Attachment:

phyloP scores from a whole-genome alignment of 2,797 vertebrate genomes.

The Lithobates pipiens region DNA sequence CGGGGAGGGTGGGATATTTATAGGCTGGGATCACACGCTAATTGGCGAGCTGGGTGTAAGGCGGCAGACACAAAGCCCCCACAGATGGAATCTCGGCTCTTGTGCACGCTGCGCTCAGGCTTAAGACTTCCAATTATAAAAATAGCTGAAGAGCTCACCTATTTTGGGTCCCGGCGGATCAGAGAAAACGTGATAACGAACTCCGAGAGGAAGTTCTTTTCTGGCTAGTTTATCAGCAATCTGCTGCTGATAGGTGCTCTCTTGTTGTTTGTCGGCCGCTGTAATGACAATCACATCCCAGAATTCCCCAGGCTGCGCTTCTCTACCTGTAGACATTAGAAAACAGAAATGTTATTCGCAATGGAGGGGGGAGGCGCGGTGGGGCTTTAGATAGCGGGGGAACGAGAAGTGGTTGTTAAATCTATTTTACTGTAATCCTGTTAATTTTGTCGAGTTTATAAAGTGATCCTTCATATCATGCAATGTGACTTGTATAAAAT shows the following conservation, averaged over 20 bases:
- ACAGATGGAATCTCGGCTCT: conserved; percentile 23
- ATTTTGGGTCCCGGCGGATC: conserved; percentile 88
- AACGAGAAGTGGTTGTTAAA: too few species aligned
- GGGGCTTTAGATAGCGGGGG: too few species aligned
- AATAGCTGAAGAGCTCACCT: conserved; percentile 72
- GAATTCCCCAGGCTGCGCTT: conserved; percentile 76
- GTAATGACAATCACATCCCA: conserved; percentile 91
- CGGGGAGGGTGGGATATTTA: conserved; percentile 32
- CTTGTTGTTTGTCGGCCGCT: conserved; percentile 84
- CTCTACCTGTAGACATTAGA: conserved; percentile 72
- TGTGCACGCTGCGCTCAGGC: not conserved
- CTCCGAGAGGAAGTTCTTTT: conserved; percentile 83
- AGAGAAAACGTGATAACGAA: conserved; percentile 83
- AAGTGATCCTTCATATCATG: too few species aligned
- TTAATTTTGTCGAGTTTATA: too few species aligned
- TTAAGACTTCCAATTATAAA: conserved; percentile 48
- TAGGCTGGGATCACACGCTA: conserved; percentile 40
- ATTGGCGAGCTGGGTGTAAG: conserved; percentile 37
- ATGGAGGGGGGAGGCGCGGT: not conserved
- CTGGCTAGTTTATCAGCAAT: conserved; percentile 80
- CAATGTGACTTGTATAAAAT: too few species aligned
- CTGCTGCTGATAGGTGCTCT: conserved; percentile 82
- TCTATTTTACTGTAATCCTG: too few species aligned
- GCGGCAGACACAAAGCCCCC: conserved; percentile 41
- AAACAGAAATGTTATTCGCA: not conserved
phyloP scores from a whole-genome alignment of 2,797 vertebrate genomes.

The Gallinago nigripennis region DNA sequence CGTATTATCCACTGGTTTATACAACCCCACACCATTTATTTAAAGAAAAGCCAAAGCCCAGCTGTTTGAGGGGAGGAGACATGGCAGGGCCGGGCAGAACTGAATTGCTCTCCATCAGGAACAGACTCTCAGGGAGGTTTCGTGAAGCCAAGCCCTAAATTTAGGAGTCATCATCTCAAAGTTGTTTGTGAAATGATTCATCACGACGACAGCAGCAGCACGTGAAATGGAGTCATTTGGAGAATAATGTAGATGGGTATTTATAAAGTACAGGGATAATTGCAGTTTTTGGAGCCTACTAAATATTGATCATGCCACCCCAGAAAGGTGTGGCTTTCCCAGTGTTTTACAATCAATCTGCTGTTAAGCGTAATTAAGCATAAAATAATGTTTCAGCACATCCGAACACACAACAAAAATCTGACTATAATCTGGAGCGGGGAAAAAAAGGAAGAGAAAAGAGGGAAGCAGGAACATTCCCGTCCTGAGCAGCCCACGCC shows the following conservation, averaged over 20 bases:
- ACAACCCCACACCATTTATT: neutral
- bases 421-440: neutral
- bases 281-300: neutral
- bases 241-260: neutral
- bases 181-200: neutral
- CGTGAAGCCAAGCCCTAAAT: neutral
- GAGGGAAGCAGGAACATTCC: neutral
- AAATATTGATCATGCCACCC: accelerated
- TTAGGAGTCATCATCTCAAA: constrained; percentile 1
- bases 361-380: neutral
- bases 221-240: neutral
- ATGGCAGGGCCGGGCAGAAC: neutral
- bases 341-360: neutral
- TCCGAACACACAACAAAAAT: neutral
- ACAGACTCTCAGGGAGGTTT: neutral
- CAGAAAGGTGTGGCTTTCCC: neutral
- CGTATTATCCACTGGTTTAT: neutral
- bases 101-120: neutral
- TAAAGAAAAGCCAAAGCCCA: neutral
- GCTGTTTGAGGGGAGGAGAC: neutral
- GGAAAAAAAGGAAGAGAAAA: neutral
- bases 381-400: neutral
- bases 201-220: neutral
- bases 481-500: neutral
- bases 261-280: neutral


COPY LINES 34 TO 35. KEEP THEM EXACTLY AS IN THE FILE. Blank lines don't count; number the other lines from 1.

- bases 181-200: neutral
- CGTGAAGCCAAGCCCTAAAT: neutral